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Showing posts from March, 2015

Fort Calhoun Nuclear Plant Freed of Enhanced NRC Oversight

Here’s a bit of good news , more than a bit for Nebraskans: In a letter Monday , the U.S. Nuclear Regulatory Commission informed the Omaha Public Power District that Fort Calhoun can return to routine oversight as of Wednesday, joining the 98 other U.S. plants that operate under a normal inspection regimen. Fort Calhoun was impacted by a flood in 2011. That was also the year of the Fukushima Daiichi accident, so, although Fort Calhoun was never in any danger, the flood around it received a lot of media attention (great video footage of the flooding helped) and a visit from then-NRC Chairman Gregory Jaczko to reassure everyone. Still, OPPD had already been under increased NRC scrutiny and that just accelerated: After a switchgear fire and the discovery of numerous safety violations, the NRC brought together an oversight committee and presented OPPD with hundreds of corrective items to work through. It was an expensive, lengthy process, and the district floundered a

Thinking and Rethinking Nuclear Energy in Utah

In St. George Utah : City staff recommended that the City Council hold off on committing to a project by NuScale Power. Based out of Oregon, NuScale proposes to build compact nuclear reactors that would be housed in a power plant built near Idaho Falls, Idaho. The compact reactors are designed to produce 40-50 megawatts of power. St. George nestles in the southern part of the state and is one of its fastest growing areas. The town has about 75,000 people, but it is that “fastest growing” aspect that might have motivated interest in small reactors. Let’s not call the decision to slow walk the commitment an excess of caution, at least initially, just caution. Though St. George is one of UAMPS biggest utilities, city staff have recommended against committing to any binding agreements, saying they want the city to maintain flexibility over where it gets its power. The cost of being involved could run into the millions of dollars, said Laurie Mangum, the city’s energy ser

Illinois and the Nuclear Low Carbon Portfolio

Washington state, as we’ve seen, is moving full speed ahead with legislation to explore the possibility of nuclear energy in that state, especially the revenue-raising, job-creating possibility of manufacturing small reactors there. This is heartening, of course, not to mention a good move by the state. Generally, nuclear energy measures in the states have come and gone and often come around again. State legislatures have shorter sessions (in general) than their federal brethren, so a lot of promising sounding bills hit the wall of sometimes very short meeting schedules – this is true of everything that is not directly budget-related. Some bills, such as repealing the moratorium on uranium exploration in Virginia*, get really close to passing, then the session ends. Of course, some bills just don’t pass muster and get voted down. It happens. But the Washington legislation points to new possibilities for nuclear energy action in the states, even if, as they say, one swallow doesn’t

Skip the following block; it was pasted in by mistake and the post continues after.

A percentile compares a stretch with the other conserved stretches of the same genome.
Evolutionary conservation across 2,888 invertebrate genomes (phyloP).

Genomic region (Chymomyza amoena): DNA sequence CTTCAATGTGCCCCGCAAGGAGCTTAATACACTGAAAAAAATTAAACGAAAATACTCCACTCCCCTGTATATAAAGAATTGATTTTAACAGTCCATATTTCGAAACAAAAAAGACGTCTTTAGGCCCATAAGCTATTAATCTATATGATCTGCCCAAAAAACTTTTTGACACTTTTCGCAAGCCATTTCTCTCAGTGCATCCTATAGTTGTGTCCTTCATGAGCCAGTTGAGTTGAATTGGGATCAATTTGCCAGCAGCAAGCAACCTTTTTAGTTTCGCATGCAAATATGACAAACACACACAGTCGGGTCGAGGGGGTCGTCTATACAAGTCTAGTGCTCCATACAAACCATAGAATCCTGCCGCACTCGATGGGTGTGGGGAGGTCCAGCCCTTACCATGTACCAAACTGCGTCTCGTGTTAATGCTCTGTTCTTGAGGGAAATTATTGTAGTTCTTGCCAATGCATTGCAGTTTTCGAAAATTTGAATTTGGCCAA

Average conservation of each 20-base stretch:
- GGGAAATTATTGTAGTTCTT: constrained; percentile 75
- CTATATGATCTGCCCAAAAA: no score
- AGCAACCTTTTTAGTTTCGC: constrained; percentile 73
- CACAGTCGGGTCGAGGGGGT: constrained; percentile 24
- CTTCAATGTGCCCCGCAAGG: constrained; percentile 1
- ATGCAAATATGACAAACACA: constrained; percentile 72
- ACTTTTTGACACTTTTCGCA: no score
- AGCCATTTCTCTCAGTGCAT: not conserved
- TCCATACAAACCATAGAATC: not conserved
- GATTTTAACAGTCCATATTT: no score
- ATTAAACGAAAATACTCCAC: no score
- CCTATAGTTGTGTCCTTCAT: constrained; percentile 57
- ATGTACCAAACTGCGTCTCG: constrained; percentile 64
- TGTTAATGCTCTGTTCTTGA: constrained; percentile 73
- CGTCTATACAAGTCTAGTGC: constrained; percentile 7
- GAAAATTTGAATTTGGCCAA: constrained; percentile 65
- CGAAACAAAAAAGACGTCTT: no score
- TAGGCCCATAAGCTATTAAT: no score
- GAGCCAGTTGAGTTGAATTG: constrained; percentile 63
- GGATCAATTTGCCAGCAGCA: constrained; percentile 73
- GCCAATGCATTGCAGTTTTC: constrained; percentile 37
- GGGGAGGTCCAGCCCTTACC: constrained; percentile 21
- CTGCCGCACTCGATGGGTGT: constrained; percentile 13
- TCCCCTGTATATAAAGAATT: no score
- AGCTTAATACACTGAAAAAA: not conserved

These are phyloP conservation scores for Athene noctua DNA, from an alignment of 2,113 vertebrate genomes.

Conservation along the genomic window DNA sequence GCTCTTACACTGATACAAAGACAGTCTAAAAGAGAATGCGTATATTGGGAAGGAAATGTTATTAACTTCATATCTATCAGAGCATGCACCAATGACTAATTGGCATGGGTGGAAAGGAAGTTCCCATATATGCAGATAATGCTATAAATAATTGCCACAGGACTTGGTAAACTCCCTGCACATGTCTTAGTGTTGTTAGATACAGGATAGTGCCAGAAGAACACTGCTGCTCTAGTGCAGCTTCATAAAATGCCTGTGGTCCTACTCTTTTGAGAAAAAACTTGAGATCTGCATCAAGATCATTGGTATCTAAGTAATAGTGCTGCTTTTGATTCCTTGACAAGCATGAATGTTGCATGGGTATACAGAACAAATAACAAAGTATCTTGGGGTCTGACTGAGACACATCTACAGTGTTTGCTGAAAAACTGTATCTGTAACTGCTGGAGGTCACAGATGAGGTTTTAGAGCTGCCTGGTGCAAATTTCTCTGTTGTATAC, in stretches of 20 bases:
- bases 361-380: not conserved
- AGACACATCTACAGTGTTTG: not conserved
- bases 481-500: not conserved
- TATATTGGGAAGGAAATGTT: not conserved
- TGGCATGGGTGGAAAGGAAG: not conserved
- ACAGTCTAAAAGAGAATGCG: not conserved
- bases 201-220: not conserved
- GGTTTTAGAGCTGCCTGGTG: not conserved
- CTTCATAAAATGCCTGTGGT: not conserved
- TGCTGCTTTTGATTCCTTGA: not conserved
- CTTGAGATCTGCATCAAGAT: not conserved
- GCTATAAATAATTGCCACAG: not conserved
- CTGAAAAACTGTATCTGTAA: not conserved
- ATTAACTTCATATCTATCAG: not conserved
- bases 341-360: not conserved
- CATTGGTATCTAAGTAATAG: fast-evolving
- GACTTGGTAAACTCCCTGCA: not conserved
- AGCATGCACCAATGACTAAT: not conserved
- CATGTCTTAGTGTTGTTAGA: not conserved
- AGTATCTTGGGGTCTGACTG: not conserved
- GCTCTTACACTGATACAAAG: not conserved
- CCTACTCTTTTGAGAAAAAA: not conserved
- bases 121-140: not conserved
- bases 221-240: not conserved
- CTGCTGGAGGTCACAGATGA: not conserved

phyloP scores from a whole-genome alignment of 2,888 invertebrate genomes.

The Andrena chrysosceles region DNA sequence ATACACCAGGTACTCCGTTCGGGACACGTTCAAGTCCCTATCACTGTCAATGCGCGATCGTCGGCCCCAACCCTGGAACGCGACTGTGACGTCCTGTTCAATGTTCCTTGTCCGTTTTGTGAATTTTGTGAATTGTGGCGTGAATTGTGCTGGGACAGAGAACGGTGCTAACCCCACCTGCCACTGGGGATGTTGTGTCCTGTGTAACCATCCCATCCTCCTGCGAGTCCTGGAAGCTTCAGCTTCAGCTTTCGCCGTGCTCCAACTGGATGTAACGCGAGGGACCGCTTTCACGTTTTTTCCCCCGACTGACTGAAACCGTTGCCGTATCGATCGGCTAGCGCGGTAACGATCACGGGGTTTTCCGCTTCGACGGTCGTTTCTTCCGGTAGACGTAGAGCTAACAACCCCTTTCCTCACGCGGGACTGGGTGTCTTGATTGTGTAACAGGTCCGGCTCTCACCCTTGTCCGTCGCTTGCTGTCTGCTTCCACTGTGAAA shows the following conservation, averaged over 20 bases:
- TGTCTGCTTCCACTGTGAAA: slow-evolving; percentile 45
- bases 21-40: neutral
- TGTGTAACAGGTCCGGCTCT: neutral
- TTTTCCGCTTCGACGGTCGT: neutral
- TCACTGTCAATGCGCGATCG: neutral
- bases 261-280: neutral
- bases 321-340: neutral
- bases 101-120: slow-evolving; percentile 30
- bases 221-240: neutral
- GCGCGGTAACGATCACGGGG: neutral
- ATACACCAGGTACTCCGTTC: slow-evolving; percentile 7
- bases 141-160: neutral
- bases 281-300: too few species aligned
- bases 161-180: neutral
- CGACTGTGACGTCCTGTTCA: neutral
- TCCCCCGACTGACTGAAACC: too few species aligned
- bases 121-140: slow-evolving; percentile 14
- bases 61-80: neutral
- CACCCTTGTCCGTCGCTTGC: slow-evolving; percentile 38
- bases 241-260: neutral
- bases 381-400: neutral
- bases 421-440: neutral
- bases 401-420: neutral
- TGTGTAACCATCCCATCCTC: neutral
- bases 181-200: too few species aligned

What Huffington Post Gets Wrong About Nuclear Energy & Water Use

We regularly return to the issue of water use and nuclear power plants because anti-nuclear activists can't help but manipulate or obscure the facts when it comes to explaining how much water is used to cool an operating reactor. The latest example comes from the Huffington Post where Kyle Rabin of the Grace Communications Foundation writes that thermoelectric power plants account for 45% of water withdrawals in the U.S. Which is where NEI's Bill Skaff comes into the picture. Here's his comment that you can find in the string below the article (emphasis mine): The discussion of electricity generation water use contains some misleading statements that mask the truth. Power plant water use consists of consumption, when water is evaporated and thus lost, and withdrawal, where water is removed from a water body but can be returned, totally or partially . The “outdated cooling technology” mentioned is a once-through cooling system, which cools by the coldness of the with

Getting Ready for Nuclear Energy in Africa

When developing countries consider nuclear energy, it can give one pause. Not because such countries are inherently incapable of grasping and implementing the technology but because the technology could be beyond their current developmental level. If a country has barely met its electricity needs up to now, it would not seem to have the infrastructure necessary to introduce thousands of megawatts onto its grid. That’s an uncomfortable statement, but also an uncomfortable feeling, and it’s worth testing – and it is getting tested . This year, the IAEA will, for the first time, conduct Integrated Nuclear Infrastructure Review missions to Nigeria, Kenya and Morocco - three countries which are considering introducing nuclear power. These are review missions by international experts who help countries assess the status of their national nuclear infrastructure. They are part of the comprehensive package of assistance which the IAEA provides to help ensure that even the most chal

Nuclear Energy and the Fear-Respect Nexus

They write letters : A reader, whom I assume is opposed to nuclear generation, has recently written listing various incidents that have occurred at nuclear sites, some more than 60 years ago in experimental facilities. The writer described these incidents in highly dramatic fashion. This is a letter by James Lindsay to the Kawartha Lakes (Ontario)This Week. Most of it refutes the earlier letter, which I did not look up. But this struck me: If nuclear energy is respected, there is no need for fear. I’m going to guess, based on the letter, that Lindsay means that nuclear energy should be respected enough that people who are going to spout off against it should know something about it. That works. Facts beat fear. I’m not sure I’d adopt “Respect, don’t fear” as a motto – it has an intimidating air for what is, after all, a tool for making electricity (among many other things, of course). But the thought behind it is solid. John Grossenbacher from the Idaho National Labs mak

What Did and Did Not Happen in Fukushima